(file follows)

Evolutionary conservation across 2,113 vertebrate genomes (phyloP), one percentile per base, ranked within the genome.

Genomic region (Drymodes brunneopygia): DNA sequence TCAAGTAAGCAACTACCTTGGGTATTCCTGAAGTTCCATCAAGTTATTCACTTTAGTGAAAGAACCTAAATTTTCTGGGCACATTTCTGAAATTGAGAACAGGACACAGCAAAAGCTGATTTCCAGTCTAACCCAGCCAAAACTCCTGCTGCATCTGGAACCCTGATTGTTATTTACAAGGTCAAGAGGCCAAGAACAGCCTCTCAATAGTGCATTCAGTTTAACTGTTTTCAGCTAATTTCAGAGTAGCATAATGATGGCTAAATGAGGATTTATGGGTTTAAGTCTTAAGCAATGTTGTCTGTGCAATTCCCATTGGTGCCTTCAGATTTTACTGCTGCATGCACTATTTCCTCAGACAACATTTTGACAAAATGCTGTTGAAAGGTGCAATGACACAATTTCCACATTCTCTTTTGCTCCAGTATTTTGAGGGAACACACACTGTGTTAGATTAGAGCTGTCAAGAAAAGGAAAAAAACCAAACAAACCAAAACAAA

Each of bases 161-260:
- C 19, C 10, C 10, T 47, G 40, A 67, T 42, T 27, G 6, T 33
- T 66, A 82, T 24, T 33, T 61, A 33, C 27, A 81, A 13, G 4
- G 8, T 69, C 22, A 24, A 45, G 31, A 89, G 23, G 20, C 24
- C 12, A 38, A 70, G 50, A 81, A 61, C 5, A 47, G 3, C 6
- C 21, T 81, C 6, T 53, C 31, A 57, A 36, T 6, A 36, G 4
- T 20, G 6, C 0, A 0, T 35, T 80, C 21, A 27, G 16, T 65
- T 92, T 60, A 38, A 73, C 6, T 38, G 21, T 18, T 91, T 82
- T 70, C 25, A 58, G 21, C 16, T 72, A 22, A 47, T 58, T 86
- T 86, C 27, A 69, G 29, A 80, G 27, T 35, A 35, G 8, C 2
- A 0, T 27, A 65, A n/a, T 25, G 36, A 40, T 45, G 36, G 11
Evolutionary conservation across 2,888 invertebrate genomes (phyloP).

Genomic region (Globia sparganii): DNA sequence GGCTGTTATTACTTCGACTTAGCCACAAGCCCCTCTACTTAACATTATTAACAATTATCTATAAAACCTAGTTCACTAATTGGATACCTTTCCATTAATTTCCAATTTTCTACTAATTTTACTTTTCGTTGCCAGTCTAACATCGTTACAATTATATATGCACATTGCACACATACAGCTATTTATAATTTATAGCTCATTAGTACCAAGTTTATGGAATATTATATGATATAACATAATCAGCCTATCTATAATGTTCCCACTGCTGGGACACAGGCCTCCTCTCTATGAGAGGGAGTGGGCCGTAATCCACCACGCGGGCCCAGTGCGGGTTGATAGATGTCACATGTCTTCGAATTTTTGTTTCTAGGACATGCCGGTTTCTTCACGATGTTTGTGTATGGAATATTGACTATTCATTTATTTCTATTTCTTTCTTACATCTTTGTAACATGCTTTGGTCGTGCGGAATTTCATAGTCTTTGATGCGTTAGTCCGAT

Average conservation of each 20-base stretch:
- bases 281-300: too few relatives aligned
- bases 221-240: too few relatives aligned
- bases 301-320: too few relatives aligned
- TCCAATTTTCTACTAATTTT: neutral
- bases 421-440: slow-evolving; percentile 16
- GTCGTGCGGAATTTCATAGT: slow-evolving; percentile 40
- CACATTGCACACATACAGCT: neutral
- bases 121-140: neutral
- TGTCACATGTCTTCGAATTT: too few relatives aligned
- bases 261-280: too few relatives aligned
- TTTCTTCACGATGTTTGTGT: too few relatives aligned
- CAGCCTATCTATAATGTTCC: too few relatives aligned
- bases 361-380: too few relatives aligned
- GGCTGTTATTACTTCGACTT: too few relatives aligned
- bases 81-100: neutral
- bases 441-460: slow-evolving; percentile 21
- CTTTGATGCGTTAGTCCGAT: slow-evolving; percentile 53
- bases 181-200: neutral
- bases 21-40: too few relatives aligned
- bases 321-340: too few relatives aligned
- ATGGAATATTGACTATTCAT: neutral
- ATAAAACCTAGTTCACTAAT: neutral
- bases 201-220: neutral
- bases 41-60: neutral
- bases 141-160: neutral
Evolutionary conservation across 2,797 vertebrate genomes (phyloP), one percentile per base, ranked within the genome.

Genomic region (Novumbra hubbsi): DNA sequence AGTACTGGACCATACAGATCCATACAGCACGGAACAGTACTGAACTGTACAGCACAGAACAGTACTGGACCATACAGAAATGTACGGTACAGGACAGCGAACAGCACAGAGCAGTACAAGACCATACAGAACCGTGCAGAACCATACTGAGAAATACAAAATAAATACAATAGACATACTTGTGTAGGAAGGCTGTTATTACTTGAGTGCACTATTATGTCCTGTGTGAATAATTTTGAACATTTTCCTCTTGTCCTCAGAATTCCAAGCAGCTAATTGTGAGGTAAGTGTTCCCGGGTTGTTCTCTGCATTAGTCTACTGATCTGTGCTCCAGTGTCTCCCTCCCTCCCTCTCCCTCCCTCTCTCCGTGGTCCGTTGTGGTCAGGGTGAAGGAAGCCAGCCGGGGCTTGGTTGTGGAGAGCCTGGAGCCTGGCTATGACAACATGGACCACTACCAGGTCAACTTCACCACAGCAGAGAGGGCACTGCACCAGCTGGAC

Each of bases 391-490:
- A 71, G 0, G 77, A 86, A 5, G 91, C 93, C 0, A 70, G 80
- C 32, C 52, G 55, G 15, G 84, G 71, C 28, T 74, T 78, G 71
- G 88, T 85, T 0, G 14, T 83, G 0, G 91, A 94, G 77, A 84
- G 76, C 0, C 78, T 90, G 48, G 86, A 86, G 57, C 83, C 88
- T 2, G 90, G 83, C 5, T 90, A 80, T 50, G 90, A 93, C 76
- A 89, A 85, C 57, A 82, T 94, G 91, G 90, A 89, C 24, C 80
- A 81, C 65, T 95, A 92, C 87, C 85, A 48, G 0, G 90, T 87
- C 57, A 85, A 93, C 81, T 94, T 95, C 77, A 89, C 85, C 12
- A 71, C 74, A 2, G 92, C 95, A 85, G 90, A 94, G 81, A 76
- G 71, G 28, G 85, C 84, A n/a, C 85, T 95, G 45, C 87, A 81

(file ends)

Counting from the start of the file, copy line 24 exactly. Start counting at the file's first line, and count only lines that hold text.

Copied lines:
- bases 121-140: neutral